Code, the three-term limitation refers to the term of office for which the local official
was elected. It made no reference to succession to an office to which he was not
elected. Capco won in the elections against Borja.
Issue:
Whether a vice-mayor who succeeds to the office of mayor by operation of law and

serves the remainder of the term is considered to have served a term in that office
for the purpose of the three-term limit.
Held:
The Court ruled in favor of Capco. The term served must therefore be one for which
the official concerned was elected. If he is not serving a term for which he was
elected because he is simply continuing the service of the official he succeeds, such
official cannot be considered to have fully served the term notwithstanding his
voluntary renunciation of office prior to its expiration. There is a difference between
the case of a vice-mayor and that of a member of the House of Representatives who
succeeds another who dies, resigns, becomes incapacitated, or is removed from
office. The vice-mayor succeeds to the mayorship by operation of law. On the other
hand, the Representative is elected to fill the vacancy. In a real sense, therefore,
such representative serves a term for which he was elected. To consider Capco to
have served the first term in full (when he succeeded the mayorship upon demise of
Cesar Borja) and therefore ineligible to run a third time for reelection would be not
only to falsify reality but also to unduly restrict the right of the people to choose
whom they wish to govern them. Hence, the petition was dismissed.

Abella v. Comelec (see PDF)


Ordillo vs Comelec (192 SCRA 100)
Facts: On January 30, 1990, the people of the provinces of Benguet, Mountain
Province, Ifugao, Abra and Kalinga-Apayao and the city of Baguio cast their votes in
a plebiscite held pursuant to Republic Act No. 6766 entitled An Act Providing for an
Organic Act for the Cordillera Autonomous Region.
The official Commission on Elections (COMELEC) results of the plebiscite showed
that the creation of the Region was approved by a majority of 5,889 votes in only
the Ifugao Province and was overwhelmingly rejected by 148,676 votes in the rest
of the provinces and city above-mentioned.
Consequently, the COMELEC, on February 14, 1990, issued Resolution No. 2259
stating that the Organic Act for the Region has been approved and/or ratified by
majority of the votes cast only in the province of Ifugao.
the petitioner filed a petition with COMELEC to declare the non-ratification of the
Organic Act for the Region. The petitioners maintain that there can be no valid
Cordillera Autonomous Region in only one province as the Constitution and Republic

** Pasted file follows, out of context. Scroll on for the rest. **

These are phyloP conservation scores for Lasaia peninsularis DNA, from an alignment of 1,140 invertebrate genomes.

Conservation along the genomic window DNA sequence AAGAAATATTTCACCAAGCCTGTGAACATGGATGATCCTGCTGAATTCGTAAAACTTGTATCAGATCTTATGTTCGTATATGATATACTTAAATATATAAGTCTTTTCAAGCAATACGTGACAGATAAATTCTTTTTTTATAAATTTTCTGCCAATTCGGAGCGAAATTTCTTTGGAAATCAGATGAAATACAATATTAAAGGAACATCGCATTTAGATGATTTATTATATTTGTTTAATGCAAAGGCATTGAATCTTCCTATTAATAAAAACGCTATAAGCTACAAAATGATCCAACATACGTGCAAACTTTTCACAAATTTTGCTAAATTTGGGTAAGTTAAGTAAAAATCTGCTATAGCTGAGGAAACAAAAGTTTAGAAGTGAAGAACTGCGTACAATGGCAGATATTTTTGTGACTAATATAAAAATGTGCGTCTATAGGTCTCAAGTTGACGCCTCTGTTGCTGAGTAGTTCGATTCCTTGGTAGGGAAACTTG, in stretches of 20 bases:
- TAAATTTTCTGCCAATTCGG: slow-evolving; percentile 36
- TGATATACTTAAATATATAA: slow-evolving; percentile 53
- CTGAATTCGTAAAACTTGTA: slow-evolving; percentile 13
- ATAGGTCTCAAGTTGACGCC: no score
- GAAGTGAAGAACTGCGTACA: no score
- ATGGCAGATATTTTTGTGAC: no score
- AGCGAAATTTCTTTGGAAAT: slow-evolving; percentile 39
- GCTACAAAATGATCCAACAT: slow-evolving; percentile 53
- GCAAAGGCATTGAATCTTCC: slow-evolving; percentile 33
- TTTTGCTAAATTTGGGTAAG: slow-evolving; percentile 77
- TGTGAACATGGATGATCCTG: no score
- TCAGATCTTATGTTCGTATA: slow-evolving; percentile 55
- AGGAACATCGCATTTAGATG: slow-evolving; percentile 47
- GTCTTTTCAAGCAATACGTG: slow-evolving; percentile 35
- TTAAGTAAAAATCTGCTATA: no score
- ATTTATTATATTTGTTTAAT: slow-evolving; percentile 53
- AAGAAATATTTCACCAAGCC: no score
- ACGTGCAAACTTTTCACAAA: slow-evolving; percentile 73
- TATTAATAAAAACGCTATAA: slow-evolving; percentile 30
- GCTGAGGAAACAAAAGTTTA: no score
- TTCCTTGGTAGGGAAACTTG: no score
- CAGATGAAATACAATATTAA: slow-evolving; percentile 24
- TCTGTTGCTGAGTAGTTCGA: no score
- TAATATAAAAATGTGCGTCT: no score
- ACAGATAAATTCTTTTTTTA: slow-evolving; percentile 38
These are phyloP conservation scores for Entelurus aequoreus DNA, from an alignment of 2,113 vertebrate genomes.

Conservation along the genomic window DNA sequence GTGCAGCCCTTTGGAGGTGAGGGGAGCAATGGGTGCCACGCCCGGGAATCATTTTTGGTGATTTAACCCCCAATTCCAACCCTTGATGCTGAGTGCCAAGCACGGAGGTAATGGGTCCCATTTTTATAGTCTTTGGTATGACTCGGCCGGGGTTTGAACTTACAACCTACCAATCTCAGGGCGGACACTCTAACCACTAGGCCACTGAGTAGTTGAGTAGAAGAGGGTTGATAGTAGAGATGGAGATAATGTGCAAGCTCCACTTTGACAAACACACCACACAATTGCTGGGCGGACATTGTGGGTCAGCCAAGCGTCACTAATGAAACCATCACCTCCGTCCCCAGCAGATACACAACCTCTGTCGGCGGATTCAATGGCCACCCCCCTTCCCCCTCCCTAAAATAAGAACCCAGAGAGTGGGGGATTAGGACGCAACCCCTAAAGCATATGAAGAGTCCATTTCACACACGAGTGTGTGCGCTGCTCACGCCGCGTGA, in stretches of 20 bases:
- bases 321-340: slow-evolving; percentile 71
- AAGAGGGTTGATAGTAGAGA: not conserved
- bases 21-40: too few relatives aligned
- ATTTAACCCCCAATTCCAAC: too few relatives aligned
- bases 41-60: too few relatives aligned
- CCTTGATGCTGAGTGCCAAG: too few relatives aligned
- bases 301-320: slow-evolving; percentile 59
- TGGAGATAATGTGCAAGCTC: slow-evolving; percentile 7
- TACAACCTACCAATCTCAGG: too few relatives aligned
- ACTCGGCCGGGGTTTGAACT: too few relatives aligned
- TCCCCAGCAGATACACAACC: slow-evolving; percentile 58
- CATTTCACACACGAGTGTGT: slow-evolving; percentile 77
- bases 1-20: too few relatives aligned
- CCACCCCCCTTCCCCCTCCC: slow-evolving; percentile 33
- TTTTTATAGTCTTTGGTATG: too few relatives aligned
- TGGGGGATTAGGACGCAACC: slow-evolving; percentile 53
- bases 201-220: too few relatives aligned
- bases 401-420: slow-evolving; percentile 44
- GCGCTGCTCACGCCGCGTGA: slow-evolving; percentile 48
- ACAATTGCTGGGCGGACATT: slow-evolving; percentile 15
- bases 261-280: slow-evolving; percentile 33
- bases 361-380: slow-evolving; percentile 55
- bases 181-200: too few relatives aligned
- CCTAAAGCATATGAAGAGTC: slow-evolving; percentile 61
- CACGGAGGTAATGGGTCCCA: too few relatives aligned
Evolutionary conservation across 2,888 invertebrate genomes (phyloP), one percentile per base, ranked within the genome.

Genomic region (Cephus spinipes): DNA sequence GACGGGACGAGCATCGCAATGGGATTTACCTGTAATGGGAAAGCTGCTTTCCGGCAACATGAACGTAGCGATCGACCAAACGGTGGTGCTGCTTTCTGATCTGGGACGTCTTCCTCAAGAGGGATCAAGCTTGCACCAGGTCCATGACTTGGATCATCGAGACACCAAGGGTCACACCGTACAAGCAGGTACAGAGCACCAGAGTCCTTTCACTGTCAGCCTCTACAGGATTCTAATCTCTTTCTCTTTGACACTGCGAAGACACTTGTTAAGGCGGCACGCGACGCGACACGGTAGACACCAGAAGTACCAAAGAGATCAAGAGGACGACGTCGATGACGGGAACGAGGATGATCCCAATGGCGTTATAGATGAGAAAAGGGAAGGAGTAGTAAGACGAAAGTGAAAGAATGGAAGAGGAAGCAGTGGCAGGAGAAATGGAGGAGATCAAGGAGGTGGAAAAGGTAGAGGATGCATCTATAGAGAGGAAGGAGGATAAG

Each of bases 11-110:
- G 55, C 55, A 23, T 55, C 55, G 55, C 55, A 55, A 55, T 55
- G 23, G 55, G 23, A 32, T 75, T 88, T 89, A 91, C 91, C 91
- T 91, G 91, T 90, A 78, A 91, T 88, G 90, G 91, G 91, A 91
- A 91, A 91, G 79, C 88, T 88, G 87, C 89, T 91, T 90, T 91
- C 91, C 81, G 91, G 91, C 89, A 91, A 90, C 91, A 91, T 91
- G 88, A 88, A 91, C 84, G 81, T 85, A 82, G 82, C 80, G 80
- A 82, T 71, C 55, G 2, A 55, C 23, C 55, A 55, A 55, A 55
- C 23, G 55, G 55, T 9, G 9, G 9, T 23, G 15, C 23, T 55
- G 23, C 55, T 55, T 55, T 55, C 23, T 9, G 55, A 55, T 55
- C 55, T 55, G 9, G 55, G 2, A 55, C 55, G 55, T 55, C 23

Act No. 6766 require that the said Region be composed of more than one
constituent unit.
Issue: The question raised in this petition is whether or not the province of Ifugao,
being the only province which voted favorably for the creation of the Cordillera
Autonomous Region can, alone, legally and validly constitute such Region.
Held: The sole province of Ifugao cannot validly constitute the Cordillera
Autonomous Region.
It is explicit in Article X, Section 15 of the 1987 Constitution. The keywords

provinces, cities, municipalities and geographical areas connote that


region is to be made up of more than one constituent unit. The term
region used in its ordinary sense means two or more provinces. This is
supported by the fact that the thirteen (13) regions into which the
Philippines is divided for administrative purposes are groupings of
contiguous provinces. Ifugao is a province by itself. To become part of a
region, it must join other provinces, cities, municipalities, and
geographical areas. It joins other units because of their common and distinctive
historical and cultural heritage, economic and social structures and other relevant
characteristics. The Constitutional requirements are not present in this case.
Article III, Sections 1 and 2 of Republic Act No. 6766 provide that the Cordillera
Autonomous Region is to be administered by the Cordillera government consisting
of the Regional Government and local government units. It further provides that:
SECTION 2. The Regional Government shall exercise powers and functions
necessary for the proper governance and development of all provinces, cities,
municipalities, and barangay or ili within the Autonomous Region . . .
From these sections, it can be gleaned that Congress never intended that a
single province may constitute the autonomous region. Otherwise, we
would be faced with the absurd situation of having two sets of officials, a
set of provincial officials and another set of regional officials exercising
their executive and legislative powers over exactly the same small area.